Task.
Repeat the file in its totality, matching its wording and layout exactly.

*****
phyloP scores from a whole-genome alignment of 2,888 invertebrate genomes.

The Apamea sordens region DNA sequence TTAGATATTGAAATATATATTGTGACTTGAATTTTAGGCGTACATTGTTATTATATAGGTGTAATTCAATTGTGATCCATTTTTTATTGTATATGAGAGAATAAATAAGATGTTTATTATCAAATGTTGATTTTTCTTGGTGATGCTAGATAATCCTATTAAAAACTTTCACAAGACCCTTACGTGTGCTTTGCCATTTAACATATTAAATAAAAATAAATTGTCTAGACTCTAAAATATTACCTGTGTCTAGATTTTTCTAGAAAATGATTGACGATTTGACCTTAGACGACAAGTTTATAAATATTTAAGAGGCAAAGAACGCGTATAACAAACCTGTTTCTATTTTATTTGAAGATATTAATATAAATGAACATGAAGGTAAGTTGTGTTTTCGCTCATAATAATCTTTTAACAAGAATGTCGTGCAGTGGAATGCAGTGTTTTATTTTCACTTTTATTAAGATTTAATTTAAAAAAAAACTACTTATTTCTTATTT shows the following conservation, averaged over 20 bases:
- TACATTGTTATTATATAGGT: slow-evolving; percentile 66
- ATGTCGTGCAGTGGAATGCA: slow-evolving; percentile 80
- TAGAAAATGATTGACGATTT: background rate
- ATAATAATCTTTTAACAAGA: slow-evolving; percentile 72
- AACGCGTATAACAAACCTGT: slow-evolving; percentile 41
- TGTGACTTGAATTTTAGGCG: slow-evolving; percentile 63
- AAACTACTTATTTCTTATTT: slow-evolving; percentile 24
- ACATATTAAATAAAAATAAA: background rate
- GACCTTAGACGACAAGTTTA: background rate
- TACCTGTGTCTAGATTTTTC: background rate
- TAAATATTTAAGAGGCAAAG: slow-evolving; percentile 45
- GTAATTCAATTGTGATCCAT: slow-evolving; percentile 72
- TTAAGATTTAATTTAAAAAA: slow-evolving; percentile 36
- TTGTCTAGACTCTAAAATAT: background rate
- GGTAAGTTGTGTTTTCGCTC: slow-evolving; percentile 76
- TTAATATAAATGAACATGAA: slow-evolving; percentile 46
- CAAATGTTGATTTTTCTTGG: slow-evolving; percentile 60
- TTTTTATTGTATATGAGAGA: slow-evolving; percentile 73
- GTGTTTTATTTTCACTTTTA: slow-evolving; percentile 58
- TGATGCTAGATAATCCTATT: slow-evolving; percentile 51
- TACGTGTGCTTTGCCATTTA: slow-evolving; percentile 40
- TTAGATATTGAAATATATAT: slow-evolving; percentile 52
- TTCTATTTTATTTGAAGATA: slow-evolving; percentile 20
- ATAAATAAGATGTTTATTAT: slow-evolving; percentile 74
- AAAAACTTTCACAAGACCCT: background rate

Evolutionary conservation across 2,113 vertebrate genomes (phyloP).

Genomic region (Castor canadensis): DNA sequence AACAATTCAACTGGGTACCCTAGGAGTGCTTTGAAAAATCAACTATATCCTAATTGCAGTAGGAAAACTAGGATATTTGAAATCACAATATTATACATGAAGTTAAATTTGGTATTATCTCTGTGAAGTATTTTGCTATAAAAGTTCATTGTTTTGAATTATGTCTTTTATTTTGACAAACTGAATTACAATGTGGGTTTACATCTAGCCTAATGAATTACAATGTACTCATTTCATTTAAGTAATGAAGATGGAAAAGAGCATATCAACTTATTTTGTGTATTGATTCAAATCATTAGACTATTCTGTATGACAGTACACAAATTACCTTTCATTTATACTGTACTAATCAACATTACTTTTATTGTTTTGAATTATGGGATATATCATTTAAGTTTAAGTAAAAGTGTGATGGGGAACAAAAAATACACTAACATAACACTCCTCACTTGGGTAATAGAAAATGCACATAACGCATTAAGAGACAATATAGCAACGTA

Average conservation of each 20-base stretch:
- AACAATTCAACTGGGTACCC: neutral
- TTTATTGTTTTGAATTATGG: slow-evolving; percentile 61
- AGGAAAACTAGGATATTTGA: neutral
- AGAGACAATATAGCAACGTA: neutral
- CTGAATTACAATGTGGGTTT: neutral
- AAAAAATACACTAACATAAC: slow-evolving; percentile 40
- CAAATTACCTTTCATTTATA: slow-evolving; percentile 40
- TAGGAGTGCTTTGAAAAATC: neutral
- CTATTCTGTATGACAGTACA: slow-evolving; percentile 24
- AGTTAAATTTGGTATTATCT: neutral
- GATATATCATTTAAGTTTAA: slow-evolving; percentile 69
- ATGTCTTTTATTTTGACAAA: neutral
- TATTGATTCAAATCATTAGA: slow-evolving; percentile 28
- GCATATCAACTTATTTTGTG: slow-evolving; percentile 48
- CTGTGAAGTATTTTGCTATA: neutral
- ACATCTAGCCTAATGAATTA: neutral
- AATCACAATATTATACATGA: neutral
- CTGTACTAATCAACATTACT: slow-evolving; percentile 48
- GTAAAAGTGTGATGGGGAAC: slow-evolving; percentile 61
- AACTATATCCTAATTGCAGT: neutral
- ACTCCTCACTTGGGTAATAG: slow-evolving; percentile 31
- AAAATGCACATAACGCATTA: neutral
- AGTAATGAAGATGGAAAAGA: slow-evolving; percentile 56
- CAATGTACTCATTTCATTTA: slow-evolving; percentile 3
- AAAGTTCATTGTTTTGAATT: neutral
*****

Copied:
phyloP scores from a whole-genome alignment of 2,888 invertebrate genomes.

The Apamea sordens region DNA sequence TTAGATATTGAAATATATATTGTGACTTGAATTTTAGGCGTACATTGTTATTATATAGGTGTAATTCAATTGTGATCCATTTTTTATTGTATATGAGAGAATAAATAAGATGTTTATTATCAAATGTTGATTTTTCTTGGTGATGCTAGATAATCCTATTAAAAACTTTCACAAGACCCTTACGTGTGCTTTGCCATTTAACATATTAAATAAAAATAAATTGTCTAGACTCTAAAATATTACCTGTGTCTAGATTTTTCTAGAAAATGATTGACGATTTGACCTTAGACGACAAGTTTATAAATATTTAAGAGGCAAAGAACGCGTATAACAAACCTGTTTCTATTTTATTTGAAGATATTAATATAAATGAACATGAAGGTAAGTTGTGTTTTCGCTCATAATAATCTTTTAACAAGAATGTCGTGCAGTGGAATGCAGTGTTTTATTTTCACTTTTATTAAGATTTAATTTAAAAAAAAACTACTTATTTCTTATTT shows the following conservation, averaged over 20 bases:
- TACATTGTTATTATATAGGT: slow-evolving; percentile 66
- ATGTCGTGCAGTGGAATGCA: slow-evolving; percentile 80
- TAGAAAATGATTGACGATTT: background rate
- ATAATAATCTTTTAACAAGA: slow-evolving; percentile 72
- AACGCGTATAACAAACCTGT: slow-evolving; percentile 41
- TGTGACTTGAATTTTAGGCG: slow-evolving; percentile 63
- AAACTACTTATTTCTTATTT: slow-evolving; percentile 24
- ACATATTAAATAAAAATAAA: background rate
- GACCTTAGACGACAAGTTTA: background rate
- TACCTGTGTCTAGATTTTTC: background rate
- TAAATATTTAAGAGGCAAAG: slow-evolving; percentile 45
- GTAATTCAATTGTGATCCAT: slow-evolving; percentile 72
- TTAAGATTTAATTTAAAAAA: slow-evolving; percentile 36
- TTGTCTAGACTCTAAAATAT: background rate
- GGTAAGTTGTGTTTTCGCTC: slow-evolving; percentile 76
- TTAATATAAATGAACATGAA: slow-evolving; percentile 46
- CAAATGTTGATTTTTCTTGG: slow-evolving; percentile 60
- TTTTTATTGTATATGAGAGA: slow-evolving; percentile 73
- GTGTTTTATTTTCACTTTTA: slow-evolving; percentile 58
- TGATGCTAGATAATCCTATT: slow-evolving; percentile 51
- TACGTGTGCTTTGCCATTTA: slow-evolving; percentile 40
- TTAGATATTGAAATATATAT: slow-evolving; percentile 52
- TTCTATTTTATTTGAAGATA: slow-evolving; percentile 20
- ATAAATAAGATGTTTATTAT: slow-evolving; percentile 74
- AAAAACTTTCACAAGACCCT: background rate

Evolutionary conservation across 2,113 vertebrate genomes (phyloP).

Genomic region (Castor canadensis): DNA sequence AACAATTCAACTGGGTACCCTAGGAGTGCTTTGAAAAATCAACTATATCCTAATTGCAGTAGGAAAACTAGGATATTTGAAATCACAATATTATACATGAAGTTAAATTTGGTATTATCTCTGTGAAGTATTTTGCTATAAAAGTTCATTGTTTTGAATTATGTCTTTTATTTTGACAAACTGAATTACAATGTGGGTTTACATCTAGCCTAATGAATTACAATGTACTCATTTCATTTAAGTAATGAAGATGGAAAAGAGCATATCAACTTATTTTGTGTATTGATTCAAATCATTAGACTATTCTGTATGACAGTACACAAATTACCTTTCATTTATACTGTACTAATCAACATTACTTTTATTGTTTTGAATTATGGGATATATCATTTAAGTTTAAGTAAAAGTGTGATGGGGAACAAAAAATACACTAACATAACACTCCTCACTTGGGTAATAGAAAATGCACATAACGCATTAAGAGACAATATAGCAACGTA

Average conservation of each 20-base stretch:
- AACAATTCAACTGGGTACCC: neutral
- TTTATTGTTTTGAATTATGG: slow-evolving; percentile 61
- AGGAAAACTAGGATATTTGA: neutral
- AGAGACAATATAGCAACGTA: neutral
- CTGAATTACAATGTGGGTTT: neutral
- AAAAAATACACTAACATAAC: slow-evolving; percentile 40
- CAAATTACCTTTCATTTATA: slow-evolving; percentile 40
- TAGGAGTGCTTTGAAAAATC: neutral
- CTATTCTGTATGACAGTACA: slow-evolving; percentile 24
- AGTTAAATTTGGTATTATCT: neutral
- GATATATCATTTAAGTTTAA: slow-evolving; percentile 69
- ATGTCTTTTATTTTGACAAA: neutral
- TATTGATTCAAATCATTAGA: slow-evolving; percentile 28
- GCATATCAACTTATTTTGTG: slow-evolving; percentile 48
- CTGTGAAGTATTTTGCTATA: neutral
- ACATCTAGCCTAATGAATTA: neutral
- AATCACAATATTATACATGA: neutral
- CTGTACTAATCAACATTACT: slow-evolving; percentile 48
- GTAAAAGTGTGATGGGGAAC: slow-evolving; percentile 61
- AACTATATCCTAATTGCAGT: neutral
- ACTCCTCACTTGGGTAATAG: slow-evolving; percentile 31
- AAAATGCACATAACGCATTA: neutral
- AGTAATGAAGATGGAAAAGA: slow-evolving; percentile 56
- CAATGTACTCATTTCATTTA: slow-evolving; percentile 3
- AAAGTTCATTGTTTTGAATT: neutral